- "The impact [of rising food costs] won’t be shared equally, with U.S. households spending 6 percent of their total expenditures on food, compared with 35 percent in India and 45 percent in Kenya…"
That’s from a Bloomberg News report on global crop inventories for July. When food prices rise, the poor become even poorer, because they have little or no disposable income to act as a buffer against the price swings.
Or think of it inversely: Members of the upper middle class can probably still afford a fancy tasting menu if prices rise by 25%, but they certainly won’t starve if they can’t.
The Bloomberg report goes on:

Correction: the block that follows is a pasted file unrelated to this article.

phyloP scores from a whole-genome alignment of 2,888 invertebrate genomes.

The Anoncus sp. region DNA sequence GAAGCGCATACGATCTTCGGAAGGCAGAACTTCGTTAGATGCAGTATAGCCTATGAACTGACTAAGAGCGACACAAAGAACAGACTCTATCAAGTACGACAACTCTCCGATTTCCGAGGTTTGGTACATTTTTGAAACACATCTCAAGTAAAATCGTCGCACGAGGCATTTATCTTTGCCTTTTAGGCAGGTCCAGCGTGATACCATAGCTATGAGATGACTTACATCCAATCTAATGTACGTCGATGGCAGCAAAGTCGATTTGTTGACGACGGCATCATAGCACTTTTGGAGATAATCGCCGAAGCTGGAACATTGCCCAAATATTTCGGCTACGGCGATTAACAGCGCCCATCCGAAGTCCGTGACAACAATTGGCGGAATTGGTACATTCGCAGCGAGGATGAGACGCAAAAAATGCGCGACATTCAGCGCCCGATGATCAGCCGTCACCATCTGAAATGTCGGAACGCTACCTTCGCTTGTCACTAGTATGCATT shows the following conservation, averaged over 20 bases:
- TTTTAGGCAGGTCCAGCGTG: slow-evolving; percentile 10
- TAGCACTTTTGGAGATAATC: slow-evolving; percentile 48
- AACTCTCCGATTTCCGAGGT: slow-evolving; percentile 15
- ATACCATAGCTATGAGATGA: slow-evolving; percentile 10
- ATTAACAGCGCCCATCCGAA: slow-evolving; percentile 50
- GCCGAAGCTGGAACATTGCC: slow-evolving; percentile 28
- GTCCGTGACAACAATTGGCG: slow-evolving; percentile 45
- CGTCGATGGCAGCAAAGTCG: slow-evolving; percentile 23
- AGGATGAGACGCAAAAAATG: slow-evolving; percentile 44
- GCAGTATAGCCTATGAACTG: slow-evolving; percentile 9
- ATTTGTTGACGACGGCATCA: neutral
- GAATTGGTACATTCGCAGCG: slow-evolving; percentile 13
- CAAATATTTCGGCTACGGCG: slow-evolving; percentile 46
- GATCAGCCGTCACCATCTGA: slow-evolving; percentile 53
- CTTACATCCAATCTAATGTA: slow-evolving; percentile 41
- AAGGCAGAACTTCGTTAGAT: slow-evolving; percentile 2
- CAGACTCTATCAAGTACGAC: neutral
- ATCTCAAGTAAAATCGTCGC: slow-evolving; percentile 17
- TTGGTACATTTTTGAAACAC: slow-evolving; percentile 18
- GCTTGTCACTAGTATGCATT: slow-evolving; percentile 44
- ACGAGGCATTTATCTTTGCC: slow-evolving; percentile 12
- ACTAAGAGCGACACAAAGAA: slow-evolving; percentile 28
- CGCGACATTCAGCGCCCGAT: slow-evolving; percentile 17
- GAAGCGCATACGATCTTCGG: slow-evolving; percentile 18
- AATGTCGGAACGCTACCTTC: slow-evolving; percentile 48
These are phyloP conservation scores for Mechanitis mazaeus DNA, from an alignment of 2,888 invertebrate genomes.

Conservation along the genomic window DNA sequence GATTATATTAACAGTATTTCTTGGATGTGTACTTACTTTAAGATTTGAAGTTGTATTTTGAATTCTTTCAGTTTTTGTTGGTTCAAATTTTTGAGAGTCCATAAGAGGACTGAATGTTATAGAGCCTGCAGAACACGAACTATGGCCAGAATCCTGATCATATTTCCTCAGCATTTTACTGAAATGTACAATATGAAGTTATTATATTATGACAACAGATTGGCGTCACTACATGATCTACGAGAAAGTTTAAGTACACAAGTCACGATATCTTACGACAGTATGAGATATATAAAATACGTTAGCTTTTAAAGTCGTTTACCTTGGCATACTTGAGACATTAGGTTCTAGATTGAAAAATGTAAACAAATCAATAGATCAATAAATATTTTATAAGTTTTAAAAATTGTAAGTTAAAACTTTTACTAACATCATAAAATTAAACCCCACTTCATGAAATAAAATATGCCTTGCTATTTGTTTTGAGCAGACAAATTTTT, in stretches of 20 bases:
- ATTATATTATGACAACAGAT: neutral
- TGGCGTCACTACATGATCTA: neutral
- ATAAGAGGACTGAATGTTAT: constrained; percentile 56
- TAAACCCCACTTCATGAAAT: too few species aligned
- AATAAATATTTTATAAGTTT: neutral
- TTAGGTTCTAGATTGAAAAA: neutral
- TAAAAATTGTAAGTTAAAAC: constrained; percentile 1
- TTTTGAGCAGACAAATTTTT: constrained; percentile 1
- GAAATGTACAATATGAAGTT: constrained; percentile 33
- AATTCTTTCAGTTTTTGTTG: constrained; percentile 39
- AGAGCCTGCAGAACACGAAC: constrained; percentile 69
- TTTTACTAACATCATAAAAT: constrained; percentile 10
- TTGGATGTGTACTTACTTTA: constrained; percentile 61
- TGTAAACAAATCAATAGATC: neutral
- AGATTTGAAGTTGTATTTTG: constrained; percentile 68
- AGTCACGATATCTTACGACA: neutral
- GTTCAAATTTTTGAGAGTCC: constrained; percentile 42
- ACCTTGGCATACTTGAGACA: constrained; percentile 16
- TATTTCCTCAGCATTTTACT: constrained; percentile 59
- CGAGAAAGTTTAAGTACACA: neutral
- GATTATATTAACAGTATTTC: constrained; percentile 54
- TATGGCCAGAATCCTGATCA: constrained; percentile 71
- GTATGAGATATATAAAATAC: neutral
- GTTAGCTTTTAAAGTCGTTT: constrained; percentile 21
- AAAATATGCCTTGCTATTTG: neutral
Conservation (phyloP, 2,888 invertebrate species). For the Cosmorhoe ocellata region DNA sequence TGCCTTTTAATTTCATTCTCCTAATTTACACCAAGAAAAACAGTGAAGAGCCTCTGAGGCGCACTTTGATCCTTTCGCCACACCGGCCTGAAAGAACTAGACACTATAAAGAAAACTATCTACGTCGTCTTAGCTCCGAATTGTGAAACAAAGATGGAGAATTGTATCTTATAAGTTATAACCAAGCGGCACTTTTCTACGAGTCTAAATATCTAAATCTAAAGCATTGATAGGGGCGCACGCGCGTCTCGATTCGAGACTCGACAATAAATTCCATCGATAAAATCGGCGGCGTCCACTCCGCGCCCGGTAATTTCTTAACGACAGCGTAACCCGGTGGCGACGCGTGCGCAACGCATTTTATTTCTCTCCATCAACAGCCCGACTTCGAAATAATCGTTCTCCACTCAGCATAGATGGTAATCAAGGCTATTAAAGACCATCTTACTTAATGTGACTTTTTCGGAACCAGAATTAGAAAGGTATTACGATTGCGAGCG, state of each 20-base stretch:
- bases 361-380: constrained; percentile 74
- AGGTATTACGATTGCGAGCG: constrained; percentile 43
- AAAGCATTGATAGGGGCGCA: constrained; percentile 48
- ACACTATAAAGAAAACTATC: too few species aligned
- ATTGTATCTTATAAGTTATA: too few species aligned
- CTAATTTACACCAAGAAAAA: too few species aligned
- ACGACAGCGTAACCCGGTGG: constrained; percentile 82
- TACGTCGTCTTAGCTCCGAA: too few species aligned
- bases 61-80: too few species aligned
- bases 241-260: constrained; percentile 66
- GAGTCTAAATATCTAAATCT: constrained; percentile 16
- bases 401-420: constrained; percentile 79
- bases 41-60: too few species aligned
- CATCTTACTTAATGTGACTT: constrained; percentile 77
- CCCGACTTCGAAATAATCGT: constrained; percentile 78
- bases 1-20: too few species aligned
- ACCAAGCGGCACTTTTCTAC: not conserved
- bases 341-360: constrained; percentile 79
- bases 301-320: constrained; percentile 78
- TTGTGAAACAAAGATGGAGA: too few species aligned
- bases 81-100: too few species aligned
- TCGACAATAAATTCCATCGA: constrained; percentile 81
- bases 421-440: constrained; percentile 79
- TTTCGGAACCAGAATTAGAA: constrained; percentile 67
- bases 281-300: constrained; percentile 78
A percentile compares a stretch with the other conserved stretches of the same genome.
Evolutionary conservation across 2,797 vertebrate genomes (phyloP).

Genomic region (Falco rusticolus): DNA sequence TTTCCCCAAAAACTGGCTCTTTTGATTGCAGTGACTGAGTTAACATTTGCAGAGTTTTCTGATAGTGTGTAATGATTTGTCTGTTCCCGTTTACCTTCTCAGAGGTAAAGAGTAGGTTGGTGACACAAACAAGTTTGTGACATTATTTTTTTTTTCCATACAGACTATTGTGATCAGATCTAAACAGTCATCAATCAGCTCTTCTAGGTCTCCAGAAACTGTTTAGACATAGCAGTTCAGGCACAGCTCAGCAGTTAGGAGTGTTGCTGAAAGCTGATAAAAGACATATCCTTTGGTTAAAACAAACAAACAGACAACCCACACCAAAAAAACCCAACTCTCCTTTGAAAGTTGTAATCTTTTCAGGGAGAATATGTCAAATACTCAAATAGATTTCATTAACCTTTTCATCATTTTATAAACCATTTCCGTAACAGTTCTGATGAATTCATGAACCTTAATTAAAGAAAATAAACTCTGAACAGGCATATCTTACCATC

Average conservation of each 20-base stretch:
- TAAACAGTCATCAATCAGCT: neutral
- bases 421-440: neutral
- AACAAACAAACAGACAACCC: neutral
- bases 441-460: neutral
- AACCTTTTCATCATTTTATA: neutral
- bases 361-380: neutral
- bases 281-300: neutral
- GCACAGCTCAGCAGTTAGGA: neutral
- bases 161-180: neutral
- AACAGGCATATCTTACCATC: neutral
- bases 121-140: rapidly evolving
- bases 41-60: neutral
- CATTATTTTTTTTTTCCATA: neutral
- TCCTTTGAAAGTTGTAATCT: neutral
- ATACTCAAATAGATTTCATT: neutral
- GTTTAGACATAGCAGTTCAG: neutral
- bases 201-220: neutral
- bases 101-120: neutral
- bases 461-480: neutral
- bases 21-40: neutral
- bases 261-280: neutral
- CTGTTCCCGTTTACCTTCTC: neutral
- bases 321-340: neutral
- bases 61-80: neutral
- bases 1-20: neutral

- "An index of 55 food items tracked by the United Nations’ Food & Agriculture Organization jumped 6.2 percent in July, the biggest increase since November 2009, the Rome-based agency reported today, less than two years after record prices pushed 44 million people into extreme poverty and contributed to uprisings in North Africa and the Middle East…Global food prices measured by the UN are still 10 percent below the record reached in February 2011.”